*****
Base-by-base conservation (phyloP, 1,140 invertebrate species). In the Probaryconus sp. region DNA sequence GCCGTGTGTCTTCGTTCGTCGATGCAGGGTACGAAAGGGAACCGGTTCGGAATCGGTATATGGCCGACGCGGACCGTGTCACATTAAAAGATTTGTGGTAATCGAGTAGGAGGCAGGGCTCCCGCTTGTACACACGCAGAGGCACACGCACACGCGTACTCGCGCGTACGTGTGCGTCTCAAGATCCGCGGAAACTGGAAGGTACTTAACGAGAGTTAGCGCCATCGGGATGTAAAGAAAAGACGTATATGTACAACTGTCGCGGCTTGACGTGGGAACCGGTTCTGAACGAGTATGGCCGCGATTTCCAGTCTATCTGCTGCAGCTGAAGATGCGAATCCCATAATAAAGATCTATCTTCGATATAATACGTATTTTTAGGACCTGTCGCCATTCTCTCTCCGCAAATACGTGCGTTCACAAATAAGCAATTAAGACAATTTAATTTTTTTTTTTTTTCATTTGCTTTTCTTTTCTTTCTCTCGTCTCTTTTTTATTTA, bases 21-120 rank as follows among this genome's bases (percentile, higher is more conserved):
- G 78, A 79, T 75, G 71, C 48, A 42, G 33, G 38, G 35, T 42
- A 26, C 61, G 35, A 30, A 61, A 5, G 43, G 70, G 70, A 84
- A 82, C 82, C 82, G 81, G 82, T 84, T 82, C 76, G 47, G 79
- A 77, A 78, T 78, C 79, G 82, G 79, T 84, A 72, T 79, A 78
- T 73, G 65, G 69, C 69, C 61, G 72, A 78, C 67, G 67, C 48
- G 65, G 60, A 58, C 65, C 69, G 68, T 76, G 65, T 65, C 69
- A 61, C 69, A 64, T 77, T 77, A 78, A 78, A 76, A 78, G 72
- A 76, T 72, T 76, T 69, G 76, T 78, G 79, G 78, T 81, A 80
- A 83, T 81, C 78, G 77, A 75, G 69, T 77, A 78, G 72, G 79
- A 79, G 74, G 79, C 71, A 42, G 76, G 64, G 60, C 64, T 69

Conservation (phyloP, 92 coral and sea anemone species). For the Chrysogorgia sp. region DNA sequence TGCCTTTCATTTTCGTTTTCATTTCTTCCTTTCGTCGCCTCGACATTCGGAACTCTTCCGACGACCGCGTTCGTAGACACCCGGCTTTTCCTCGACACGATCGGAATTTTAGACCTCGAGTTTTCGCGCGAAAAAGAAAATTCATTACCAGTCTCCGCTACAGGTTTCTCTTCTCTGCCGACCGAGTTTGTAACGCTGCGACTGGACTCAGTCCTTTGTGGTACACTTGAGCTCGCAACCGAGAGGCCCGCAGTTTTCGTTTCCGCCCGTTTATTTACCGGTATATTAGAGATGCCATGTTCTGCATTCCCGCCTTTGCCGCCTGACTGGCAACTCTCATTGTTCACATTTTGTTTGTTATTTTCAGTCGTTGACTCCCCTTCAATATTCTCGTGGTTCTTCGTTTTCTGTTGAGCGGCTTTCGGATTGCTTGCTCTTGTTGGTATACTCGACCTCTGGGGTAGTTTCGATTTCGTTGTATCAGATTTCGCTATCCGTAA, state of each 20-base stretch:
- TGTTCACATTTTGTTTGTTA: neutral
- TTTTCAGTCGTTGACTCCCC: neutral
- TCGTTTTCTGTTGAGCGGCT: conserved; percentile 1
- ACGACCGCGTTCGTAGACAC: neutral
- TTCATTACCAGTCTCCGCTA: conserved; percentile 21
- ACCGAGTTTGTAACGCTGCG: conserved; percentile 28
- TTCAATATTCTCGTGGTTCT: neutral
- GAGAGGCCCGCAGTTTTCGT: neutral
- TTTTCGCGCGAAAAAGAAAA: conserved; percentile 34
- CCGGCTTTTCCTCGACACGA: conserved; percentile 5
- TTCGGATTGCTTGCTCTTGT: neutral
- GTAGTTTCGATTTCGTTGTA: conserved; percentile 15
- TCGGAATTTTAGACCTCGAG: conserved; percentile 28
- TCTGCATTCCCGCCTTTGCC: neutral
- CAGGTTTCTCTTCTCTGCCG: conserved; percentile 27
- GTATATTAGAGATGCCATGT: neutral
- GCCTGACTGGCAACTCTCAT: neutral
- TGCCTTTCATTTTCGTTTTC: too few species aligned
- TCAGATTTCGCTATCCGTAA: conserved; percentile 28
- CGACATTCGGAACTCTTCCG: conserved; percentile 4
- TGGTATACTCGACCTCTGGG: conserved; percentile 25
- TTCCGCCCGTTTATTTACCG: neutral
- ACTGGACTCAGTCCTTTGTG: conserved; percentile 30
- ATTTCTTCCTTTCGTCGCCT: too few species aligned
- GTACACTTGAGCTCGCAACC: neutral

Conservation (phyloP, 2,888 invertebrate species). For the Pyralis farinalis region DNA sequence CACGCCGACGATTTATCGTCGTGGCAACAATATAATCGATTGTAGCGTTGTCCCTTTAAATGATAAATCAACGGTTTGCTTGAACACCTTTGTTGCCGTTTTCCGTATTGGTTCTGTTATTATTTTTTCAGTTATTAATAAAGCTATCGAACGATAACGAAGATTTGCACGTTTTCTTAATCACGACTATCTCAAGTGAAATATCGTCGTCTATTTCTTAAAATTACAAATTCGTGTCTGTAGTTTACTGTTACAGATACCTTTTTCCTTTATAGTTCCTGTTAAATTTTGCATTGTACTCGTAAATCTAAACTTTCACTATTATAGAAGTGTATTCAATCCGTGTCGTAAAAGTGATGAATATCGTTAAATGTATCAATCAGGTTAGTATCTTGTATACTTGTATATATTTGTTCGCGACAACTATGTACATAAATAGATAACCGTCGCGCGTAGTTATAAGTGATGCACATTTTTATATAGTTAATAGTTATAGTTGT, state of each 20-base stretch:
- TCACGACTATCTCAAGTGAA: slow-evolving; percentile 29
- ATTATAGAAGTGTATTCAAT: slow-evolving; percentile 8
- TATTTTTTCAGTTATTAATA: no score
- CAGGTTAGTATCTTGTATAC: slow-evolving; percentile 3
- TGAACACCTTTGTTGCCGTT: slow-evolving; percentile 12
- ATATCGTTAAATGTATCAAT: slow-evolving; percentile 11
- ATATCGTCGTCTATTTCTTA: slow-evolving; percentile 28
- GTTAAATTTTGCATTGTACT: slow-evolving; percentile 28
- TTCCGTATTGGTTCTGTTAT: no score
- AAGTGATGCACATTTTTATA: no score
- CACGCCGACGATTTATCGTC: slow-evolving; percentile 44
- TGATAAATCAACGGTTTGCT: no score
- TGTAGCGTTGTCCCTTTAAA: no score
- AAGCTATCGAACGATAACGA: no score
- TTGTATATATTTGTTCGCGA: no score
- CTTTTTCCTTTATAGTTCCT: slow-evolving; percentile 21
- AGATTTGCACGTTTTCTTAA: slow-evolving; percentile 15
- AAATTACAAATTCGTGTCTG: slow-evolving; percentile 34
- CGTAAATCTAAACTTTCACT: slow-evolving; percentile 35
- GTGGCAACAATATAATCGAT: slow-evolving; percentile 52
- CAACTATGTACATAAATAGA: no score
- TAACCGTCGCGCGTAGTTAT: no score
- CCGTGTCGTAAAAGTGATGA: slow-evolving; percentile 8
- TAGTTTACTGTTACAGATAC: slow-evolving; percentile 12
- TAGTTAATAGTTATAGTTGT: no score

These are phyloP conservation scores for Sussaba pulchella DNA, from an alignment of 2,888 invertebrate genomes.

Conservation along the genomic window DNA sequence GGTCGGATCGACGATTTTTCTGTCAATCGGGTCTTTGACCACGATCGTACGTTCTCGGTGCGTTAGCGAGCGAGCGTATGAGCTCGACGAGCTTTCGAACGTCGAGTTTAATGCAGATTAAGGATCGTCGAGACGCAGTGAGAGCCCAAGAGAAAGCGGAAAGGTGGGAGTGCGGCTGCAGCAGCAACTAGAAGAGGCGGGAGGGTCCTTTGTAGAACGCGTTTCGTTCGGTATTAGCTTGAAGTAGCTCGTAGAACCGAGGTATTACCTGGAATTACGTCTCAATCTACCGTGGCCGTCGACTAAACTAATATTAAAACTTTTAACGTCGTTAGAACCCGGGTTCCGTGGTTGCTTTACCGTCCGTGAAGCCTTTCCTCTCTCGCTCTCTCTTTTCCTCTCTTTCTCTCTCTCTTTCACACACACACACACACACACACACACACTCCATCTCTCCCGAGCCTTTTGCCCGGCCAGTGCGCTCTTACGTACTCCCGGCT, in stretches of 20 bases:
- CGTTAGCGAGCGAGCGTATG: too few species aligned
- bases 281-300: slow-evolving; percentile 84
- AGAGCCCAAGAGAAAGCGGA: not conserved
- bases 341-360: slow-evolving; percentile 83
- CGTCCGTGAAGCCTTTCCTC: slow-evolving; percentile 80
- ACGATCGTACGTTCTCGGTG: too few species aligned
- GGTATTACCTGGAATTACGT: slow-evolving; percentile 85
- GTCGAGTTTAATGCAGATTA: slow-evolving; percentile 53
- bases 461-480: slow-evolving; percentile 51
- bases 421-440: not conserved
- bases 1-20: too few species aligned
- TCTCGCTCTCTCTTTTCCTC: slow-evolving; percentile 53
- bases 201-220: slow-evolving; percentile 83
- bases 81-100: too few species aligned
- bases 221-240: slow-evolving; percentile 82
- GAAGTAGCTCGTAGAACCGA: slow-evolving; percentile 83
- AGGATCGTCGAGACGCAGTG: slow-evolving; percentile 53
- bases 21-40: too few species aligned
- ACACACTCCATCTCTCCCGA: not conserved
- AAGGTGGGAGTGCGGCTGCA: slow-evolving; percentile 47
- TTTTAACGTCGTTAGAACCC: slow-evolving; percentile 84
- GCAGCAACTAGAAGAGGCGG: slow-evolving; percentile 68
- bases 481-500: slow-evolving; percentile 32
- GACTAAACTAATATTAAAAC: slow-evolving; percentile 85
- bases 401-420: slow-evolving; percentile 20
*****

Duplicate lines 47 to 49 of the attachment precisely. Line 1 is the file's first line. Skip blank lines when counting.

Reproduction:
- TTCCGTATTGGTTCTGTTAT: no score
- AAGTGATGCACATTTTTATA: no score
- CACGCCGACGATTTATCGTC: slow-evolving; percentile 44